Navigation: Return to: Seth Finkelstein - EFF 2001 Pioneer Award or Anticensorware Investigations
Now don't get all weepy on me guys...
I would like to nominate Seth Finkelstein for an EFF Pioneer Award.
Seth can be reached at [SF: redacted] or by email at sethf[at-sign]mit.edu.
From 1995 onward, at a time when Seth could have been using his technical and programming skills to take home enough money to sleep on a mattress stuffed with dollar bills, he was instead donating his time to an important project -- and anonymously, for that matter, receiving no credit for his work. The project was to continually decrypt the lists of sites blocked by SurfWatch, Cyber Patrol, CYBERsitter, X-Stop and I-Gear, in order to determine what they block. His work was the basis for the article "Keys to the Kingdom", one of the first articles ever to criticize blocking software:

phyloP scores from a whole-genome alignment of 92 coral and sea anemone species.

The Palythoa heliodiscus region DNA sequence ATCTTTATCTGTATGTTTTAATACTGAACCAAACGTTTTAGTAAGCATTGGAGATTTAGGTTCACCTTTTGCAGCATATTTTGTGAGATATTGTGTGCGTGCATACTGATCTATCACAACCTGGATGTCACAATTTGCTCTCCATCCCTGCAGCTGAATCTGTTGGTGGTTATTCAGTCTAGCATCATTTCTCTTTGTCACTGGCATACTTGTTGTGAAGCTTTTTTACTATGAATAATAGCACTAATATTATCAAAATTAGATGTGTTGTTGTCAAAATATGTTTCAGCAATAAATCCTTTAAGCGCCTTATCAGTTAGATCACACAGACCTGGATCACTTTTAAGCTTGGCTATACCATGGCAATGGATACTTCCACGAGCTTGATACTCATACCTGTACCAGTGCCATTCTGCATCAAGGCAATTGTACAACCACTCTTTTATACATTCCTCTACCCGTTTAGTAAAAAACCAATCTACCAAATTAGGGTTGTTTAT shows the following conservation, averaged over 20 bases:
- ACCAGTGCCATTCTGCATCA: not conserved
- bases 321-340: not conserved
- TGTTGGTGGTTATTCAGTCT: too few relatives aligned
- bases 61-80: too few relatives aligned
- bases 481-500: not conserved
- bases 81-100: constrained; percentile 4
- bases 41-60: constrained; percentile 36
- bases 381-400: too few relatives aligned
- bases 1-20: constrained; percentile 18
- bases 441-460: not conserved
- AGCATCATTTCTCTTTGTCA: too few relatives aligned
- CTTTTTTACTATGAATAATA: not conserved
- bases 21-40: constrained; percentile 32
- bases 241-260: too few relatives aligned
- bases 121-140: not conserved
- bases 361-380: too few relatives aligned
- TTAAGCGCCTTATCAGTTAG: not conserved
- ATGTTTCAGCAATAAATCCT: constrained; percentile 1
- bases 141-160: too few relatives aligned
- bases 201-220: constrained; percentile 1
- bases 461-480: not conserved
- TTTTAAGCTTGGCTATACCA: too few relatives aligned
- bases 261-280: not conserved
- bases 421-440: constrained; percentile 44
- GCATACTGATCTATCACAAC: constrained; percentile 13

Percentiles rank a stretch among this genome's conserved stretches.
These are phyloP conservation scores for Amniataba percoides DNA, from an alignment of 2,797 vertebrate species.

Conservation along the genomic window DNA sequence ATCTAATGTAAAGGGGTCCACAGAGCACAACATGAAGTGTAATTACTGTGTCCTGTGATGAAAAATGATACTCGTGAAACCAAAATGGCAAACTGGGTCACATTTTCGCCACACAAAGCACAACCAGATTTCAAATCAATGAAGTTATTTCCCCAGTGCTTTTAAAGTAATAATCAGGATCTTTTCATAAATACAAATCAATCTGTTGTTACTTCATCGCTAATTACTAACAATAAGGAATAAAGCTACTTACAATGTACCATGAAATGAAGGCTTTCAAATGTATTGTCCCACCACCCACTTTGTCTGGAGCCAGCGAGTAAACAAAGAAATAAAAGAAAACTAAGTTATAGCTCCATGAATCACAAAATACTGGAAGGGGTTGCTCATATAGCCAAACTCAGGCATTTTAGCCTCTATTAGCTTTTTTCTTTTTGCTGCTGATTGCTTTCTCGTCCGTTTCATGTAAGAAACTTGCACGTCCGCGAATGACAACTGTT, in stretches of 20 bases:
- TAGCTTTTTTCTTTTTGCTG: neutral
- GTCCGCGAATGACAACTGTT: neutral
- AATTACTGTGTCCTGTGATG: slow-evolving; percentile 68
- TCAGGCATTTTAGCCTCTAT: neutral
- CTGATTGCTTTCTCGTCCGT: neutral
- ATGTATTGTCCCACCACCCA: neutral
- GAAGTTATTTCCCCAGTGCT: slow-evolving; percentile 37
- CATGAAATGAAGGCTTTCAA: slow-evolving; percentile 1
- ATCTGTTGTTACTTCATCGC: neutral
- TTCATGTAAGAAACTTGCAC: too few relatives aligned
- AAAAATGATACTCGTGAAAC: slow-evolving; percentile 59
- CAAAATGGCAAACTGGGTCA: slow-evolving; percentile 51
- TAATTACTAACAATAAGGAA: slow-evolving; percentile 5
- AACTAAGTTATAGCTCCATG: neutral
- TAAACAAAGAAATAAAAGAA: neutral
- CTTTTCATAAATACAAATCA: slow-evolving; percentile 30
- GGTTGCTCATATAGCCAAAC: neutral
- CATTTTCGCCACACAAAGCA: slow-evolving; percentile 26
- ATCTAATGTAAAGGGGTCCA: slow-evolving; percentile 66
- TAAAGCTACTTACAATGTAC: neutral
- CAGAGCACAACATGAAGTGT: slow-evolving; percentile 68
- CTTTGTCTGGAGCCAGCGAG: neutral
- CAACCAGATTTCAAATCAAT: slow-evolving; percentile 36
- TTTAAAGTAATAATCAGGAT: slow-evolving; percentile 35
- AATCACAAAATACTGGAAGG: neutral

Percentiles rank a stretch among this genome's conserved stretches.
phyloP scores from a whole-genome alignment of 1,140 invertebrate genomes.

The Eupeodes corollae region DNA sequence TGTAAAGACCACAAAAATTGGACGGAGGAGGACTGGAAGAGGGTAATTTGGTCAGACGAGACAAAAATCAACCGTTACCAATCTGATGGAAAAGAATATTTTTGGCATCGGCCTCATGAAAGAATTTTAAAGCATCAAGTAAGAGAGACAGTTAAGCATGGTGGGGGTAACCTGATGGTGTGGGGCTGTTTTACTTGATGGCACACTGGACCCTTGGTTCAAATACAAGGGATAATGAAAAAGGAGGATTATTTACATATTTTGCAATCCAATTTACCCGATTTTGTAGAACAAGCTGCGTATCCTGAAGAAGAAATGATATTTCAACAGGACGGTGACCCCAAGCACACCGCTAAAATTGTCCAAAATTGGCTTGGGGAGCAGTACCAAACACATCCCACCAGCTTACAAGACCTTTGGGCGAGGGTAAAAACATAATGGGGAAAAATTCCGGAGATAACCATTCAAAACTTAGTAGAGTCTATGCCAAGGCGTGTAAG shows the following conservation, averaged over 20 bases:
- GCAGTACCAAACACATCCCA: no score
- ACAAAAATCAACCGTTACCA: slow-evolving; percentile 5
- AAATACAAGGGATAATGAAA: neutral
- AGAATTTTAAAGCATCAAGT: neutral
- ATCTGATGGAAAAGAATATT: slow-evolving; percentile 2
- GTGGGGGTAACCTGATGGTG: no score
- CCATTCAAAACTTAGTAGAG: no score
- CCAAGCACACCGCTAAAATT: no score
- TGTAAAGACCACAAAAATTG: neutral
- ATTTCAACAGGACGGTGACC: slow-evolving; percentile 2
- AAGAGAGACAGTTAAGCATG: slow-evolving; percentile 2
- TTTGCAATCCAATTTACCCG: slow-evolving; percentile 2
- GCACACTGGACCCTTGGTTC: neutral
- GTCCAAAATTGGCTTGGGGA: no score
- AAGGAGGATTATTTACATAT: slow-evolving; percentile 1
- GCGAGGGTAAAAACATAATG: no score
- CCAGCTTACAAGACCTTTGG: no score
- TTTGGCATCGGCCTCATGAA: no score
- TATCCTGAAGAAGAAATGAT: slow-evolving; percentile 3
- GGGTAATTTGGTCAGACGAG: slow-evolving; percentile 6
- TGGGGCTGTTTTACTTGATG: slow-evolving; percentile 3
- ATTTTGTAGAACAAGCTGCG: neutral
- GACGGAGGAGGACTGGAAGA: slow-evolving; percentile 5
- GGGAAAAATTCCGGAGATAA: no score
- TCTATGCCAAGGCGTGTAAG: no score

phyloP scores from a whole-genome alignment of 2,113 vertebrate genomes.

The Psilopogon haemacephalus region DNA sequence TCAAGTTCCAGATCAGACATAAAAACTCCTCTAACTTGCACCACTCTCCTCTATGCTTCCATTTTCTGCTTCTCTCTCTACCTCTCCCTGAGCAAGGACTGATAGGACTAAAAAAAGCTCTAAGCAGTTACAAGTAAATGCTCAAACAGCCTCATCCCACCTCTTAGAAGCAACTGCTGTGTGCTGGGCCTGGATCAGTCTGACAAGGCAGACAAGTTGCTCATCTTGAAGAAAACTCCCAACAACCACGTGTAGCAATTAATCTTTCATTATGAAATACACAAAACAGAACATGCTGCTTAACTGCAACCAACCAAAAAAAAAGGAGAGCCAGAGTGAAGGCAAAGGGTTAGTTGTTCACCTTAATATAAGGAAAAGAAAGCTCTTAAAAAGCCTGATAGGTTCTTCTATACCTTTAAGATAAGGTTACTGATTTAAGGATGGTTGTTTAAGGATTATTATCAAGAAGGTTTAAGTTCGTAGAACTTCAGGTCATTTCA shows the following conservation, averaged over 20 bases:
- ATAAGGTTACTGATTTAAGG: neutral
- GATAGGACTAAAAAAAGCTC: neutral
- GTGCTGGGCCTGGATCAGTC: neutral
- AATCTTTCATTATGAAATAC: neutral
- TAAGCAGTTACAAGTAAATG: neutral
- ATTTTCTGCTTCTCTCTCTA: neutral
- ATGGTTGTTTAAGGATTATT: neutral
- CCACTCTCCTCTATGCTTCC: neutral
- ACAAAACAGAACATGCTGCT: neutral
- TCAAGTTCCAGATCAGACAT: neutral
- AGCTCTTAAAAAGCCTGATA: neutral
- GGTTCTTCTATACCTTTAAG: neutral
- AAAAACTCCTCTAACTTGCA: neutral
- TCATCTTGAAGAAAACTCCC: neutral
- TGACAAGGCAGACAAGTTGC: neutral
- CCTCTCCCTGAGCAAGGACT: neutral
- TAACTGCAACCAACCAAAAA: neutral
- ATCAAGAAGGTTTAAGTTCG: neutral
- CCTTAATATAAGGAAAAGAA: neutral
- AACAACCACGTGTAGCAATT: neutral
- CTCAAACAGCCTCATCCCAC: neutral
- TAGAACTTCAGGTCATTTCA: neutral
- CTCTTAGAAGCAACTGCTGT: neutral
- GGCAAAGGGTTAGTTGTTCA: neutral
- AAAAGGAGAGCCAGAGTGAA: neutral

and for Peacefire's reports on X-Stop and I-Gear:
and much of the existing commentary on the high error rates and political biases reflected in the lists of sites blocked by blocking software. When the ACLU and PFAW won a First Amendment lawsuit against the Loudoun County, VA library system for using X-Stop on their computer terminals for all library patrons, much of the evidence that showed what X-Stop actually blocked, was obtained as a result of Seth's anonymous work.
It is not an exaggeration to say that the vast body of evidence criticizing blocking software, simply would not be the same without Seth's work. It is a minor miracle when someone with Seth's earning potential gives so much of his time to a necessary cause for free, especially considering that he had to remain anonymous while others such as Declan McCullagh and Brock Meeks (not to mention Peacefire) took the bulk of the credit. I hope you will see fit to recognize Seth with an EFF Pioneer Award and give him the long-overdue credit that he deserves.
Return to: Seth Finkelstein - EFF 2001 Pioneer Award or Anticensorware Investigations